SIR PETER BOTTOMLEY: Mobility for most
From Rustington to central Worthing, we see people moving around, shopping and working in ways that were not possible 40 years ago.
I knew about the challenges and difficulties from constituents and then when I served in the Department of Employment supporting activity for people with disabilities.
On Tuesday I missed a vote because I was speaking at the memorial meeting for Sir Bert Massie, the brilliantly effective campaigning leader for people living with disability.
The approach is best illustrated by the name change of DPTAC, the disabled person’s transport advisory committee, which he led when I was Transport minister, to the Mobility Unit.
The new title was positive and forward moving.
Bert did not work alone.
Jill Allen and I greeted each other again, 30 years after she was the first person to let me join her for a pavement walk with her guide dog, learning about thoughtless pavement parking and the other obstacles for people who cannot see.
I repeated the walk with Guide Dogs UK in Worthing’s Warwick Street recently.
We can be grateful that Worthing Borough Council has extended their pilot scheme to reduce street clutter such as A-boards in the town centre.
Most of the pioneers are still active.
Lord Sterling has been responsible for Motability for decades.
He and others creatively turned the mobility allowance into the scheme that provides hundreds of thousands of vehicles that makes it possible for a person with carer, family or friends to travel independently.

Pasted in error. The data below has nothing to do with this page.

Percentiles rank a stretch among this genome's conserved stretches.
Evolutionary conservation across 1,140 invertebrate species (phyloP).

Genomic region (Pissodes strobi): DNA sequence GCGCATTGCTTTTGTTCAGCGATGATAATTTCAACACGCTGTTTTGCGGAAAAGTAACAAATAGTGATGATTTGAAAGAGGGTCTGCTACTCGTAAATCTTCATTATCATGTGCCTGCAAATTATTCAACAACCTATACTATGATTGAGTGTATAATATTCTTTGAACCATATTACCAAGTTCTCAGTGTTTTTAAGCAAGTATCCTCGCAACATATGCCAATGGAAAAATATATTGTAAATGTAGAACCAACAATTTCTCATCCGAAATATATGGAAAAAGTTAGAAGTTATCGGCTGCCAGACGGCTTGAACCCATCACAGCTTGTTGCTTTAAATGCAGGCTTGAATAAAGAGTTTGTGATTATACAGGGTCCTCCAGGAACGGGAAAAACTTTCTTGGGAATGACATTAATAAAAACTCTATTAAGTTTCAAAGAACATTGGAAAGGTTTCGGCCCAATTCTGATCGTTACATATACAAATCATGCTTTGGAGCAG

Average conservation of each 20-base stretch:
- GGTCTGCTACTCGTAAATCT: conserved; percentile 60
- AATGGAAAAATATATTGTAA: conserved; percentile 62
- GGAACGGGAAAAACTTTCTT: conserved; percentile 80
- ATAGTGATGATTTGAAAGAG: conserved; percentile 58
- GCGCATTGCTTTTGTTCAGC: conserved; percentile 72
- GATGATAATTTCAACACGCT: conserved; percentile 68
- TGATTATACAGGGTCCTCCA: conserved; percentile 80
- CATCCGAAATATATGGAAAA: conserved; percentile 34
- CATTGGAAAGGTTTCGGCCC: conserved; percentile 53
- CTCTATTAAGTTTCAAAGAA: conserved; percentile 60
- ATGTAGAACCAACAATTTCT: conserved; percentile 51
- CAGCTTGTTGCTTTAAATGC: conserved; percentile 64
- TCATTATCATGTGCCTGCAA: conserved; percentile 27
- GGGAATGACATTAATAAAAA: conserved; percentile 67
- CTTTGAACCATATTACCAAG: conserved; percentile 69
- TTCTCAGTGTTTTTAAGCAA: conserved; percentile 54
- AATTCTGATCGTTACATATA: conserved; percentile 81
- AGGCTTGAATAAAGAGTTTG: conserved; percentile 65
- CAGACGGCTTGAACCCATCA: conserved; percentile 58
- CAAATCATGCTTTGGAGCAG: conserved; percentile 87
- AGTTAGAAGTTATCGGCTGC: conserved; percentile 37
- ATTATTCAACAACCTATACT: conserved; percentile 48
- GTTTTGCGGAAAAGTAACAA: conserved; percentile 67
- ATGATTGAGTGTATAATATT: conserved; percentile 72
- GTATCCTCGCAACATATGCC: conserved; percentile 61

Jamie Borwick was responsible for adapting the standard London model taxi to take any passenger with a standard wheelchair.
I laid the order that by the millennium every cab in London would be accessible.
We now take that for granted.
A bus operator reminded me of the accessible buses in Wales with Sir Harry Secombe and in England with Donald Swan where we sang A Transport of Delight, the Flanders and Swan song about the iconic London bus.
We decided that every new or rebuilt station should be step-free from platform to street.
Every new train should have an accessible toilet.
Every railway station in Worthing West is accessible to people who use wheelchairs.
The nostalgic black and white photograph showed Bert and me in the integrated Airbus that could link London rail terminal passengers with Heathrow, passengers with or without a chair.
No longer was there the need to wait an hour at a strange bus stop; everyone could travel together.
That was the result of Bert and his team, aided by Anne Frye, the exceptional civil servant who dedicated her career to making the difference.
All over the constituency, we now take for granted so many of the innovations and the creative approaches that make life fuller for so many.
Thank you, Bert.
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